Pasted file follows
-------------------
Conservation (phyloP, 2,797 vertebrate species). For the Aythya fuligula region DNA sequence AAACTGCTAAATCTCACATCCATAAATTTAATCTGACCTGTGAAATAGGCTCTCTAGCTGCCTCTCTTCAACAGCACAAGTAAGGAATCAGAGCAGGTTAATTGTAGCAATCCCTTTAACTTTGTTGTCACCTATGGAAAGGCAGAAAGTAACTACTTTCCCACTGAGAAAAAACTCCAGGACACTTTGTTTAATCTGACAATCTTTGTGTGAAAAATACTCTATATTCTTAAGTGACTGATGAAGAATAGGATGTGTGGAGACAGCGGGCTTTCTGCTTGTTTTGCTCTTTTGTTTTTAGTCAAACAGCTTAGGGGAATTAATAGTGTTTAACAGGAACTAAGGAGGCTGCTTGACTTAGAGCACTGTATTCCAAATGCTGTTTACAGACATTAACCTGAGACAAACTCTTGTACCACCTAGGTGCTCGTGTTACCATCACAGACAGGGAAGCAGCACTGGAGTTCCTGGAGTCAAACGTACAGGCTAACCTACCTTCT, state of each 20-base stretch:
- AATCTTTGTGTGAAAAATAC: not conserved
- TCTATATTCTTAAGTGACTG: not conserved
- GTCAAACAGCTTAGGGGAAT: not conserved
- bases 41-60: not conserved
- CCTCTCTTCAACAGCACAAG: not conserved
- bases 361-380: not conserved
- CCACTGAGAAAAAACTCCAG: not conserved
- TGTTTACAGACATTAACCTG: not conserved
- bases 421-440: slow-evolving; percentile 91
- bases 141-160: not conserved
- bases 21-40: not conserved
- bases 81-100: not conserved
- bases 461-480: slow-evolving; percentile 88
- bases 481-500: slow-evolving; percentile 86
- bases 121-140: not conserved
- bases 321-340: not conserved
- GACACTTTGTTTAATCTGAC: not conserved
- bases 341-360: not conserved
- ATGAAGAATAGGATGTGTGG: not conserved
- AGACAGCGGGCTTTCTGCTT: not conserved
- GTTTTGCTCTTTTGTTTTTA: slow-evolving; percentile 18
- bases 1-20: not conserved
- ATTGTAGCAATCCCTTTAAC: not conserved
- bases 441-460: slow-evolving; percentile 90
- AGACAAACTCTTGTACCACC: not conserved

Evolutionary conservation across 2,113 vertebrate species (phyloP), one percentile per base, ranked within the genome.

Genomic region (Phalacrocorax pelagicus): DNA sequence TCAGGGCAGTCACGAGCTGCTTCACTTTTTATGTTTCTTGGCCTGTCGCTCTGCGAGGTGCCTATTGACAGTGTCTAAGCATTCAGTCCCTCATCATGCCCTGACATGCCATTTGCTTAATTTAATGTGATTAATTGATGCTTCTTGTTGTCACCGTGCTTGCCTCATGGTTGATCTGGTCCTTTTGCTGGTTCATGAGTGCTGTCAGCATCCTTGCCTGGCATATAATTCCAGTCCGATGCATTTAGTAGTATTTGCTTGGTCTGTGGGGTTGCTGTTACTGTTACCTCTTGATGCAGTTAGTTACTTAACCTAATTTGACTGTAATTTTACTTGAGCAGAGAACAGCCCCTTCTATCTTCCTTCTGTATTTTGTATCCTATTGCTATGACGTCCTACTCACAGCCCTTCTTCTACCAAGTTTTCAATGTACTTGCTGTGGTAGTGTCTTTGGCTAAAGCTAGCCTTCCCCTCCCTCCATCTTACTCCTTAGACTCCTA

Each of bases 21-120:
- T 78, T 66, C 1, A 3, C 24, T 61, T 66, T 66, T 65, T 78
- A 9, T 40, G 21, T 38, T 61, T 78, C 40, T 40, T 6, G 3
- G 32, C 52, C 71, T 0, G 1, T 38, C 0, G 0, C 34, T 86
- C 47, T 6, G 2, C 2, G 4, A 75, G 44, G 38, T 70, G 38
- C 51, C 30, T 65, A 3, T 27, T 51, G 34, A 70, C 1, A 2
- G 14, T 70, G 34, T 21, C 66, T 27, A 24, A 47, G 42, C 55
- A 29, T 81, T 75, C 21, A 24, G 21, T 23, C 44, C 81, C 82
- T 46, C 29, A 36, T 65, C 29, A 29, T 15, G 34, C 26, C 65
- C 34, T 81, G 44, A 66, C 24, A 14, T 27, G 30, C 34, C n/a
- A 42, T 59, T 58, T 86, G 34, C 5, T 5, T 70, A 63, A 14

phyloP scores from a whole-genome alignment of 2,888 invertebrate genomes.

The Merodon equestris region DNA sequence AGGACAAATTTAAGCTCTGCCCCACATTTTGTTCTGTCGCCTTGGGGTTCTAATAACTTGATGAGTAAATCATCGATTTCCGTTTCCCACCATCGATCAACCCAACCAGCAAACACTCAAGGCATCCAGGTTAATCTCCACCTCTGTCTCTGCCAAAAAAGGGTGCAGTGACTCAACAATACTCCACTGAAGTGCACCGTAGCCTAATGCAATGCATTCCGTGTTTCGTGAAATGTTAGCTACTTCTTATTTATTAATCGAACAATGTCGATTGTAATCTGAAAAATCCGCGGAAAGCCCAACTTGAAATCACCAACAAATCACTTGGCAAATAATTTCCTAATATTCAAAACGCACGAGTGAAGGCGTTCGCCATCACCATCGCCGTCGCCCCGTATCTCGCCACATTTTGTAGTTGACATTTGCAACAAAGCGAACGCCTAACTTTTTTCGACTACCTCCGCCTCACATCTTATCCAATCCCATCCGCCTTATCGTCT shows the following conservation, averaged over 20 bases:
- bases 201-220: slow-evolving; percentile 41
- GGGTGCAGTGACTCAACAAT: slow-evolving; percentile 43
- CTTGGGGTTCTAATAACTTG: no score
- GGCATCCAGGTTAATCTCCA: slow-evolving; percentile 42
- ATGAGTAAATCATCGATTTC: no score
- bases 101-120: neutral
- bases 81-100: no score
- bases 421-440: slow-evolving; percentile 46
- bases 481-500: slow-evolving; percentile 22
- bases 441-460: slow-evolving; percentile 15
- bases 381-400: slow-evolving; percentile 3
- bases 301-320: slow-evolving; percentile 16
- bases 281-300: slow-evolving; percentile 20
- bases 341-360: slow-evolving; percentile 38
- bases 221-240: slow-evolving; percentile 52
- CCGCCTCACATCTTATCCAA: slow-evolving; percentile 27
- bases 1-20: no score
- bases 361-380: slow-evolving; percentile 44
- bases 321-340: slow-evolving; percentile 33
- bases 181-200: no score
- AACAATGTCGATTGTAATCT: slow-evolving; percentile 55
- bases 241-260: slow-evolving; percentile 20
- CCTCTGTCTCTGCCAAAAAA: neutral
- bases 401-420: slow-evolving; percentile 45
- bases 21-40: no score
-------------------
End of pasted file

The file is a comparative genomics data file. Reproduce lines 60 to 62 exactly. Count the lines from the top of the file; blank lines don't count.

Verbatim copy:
- bases 321-340: slow-evolving; percentile 33
- bases 181-200: no score
- AACAATGTCGATTGTAATCT: slow-evolving; percentile 55